The dramatic three-day rescue of a youth soccer team from a flooded cave in Thailand almost ended in tragedy Tuesday after the main pump reportedly malfunctioned, sending water into the caverns as the remaining rescuers were still trying to get out.
The final four boys and their soccer couch had just gotten out of the cave after the 18-day ordeal just hours before the pump failed as a medic and three Thai navy SEAL divers were making their way out, a U.S. military official who was part of the rescue effort told CBS News.
Maj. Charles Hodges, the U.S. mission commander for the 353rd Special Operations unit for the Air Force, told “CBS This Morning” as three of the SEALS made their way into chamber three of the cave they were told the pumps shut off for an “unknown reason,” and that the water levels suddenly started rising. Hodges said that would have cut access off to chambers two, one, and eventually access to get out of the cave.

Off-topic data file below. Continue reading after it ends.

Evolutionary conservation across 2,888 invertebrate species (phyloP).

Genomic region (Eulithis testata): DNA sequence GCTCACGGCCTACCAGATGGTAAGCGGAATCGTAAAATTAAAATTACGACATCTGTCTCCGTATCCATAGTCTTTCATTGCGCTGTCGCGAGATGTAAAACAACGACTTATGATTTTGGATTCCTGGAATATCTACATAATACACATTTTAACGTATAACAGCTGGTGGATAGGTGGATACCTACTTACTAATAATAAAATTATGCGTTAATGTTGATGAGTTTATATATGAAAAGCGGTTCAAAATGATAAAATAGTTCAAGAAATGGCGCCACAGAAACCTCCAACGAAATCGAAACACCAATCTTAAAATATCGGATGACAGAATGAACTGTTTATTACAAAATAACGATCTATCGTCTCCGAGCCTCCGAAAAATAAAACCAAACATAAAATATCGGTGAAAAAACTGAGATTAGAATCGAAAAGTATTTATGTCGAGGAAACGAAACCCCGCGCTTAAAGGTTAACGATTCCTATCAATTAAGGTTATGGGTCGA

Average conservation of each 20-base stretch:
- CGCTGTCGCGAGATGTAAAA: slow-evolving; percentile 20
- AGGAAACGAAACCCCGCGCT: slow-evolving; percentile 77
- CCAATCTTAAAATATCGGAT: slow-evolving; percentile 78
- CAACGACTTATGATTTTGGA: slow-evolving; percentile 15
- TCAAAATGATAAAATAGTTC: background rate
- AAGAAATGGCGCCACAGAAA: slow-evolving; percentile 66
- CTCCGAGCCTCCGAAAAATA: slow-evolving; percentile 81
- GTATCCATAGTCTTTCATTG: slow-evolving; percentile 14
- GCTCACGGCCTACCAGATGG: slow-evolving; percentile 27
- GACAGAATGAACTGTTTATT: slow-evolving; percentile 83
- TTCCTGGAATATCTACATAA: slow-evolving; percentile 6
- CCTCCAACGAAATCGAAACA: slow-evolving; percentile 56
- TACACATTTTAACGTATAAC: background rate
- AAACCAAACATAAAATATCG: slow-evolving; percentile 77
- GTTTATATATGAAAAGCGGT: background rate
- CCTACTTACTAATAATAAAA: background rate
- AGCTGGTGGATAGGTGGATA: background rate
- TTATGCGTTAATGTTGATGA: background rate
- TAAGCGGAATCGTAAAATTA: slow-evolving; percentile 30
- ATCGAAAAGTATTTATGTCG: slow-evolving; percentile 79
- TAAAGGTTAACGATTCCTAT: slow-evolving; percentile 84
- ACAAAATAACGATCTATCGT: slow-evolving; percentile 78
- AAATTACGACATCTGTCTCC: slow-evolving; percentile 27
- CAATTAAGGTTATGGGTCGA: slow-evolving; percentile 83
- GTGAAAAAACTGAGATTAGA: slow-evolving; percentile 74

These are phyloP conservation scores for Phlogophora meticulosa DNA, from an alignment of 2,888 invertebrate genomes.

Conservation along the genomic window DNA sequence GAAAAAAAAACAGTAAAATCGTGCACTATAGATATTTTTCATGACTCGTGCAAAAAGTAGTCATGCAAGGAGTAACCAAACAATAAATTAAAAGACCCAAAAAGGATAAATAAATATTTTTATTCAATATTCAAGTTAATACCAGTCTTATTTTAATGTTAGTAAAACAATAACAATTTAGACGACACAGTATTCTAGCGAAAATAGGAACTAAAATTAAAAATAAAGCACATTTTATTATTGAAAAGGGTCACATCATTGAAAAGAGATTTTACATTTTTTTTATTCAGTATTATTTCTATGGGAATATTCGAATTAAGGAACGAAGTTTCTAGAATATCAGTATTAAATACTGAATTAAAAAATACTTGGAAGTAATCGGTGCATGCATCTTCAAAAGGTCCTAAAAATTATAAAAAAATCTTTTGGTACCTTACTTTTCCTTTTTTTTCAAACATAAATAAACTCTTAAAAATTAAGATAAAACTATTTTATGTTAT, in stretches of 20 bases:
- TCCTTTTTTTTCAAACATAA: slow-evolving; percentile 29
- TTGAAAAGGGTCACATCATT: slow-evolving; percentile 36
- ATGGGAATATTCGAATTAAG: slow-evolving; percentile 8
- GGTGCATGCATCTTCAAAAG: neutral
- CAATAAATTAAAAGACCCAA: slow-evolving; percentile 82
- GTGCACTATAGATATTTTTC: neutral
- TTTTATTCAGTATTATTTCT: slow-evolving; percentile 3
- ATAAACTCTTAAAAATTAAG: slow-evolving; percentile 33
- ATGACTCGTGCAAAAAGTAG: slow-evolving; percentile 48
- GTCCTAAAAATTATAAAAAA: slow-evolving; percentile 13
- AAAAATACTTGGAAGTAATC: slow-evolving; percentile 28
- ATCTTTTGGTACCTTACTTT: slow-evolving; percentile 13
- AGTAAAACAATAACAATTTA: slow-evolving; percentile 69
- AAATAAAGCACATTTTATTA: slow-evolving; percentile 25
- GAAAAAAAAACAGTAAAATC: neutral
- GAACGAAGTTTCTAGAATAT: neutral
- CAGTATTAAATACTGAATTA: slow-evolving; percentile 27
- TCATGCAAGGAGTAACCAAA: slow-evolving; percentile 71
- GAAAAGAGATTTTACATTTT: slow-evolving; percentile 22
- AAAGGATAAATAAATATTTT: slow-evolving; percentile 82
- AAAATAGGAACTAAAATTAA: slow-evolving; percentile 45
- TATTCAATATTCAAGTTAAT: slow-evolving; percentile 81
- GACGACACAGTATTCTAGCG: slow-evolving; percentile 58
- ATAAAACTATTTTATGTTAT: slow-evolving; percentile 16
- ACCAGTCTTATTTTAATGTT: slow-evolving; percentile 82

“That’s an abort criteria for our guys and so when that water level started rising everybody started grabbing their kit and they were ready to get out,” Hodges told CBS News. “Thankfully, that last SEAL popped up at the last moment and everyone was able to get out of chamber three safely and make their way out and mission complete. It was a really exciting ending to an awesome mission.”
The scramble for crews to clear out of the cave as water levels rose was quite dramatic, as dozens of military personnel and civilians began abandoning the cave, leaving behind hundreds of air tanks that were used in the rescue, Thai military sources involved in the operation told ABC News.
Hodges said Tuesday that the startling ending to the rescue of the boys was just one of many tense moments during the operation to save the team.
“Even though the odds seemed impossible, what I’ve always been taught is to take risk and be bold when the situation calls for it and this situation absolutely did,” he told CBS.
The disclosure of the late risk in the rescue of the team came as health officials released more details on Wednesday about how the group survived during the ordeal.
Thongchai Lertwilairatanapong, a public health inspector, said the 12 boys and coach “took care of themselves well in the cave” and survived by drinking water dripping into their refuge.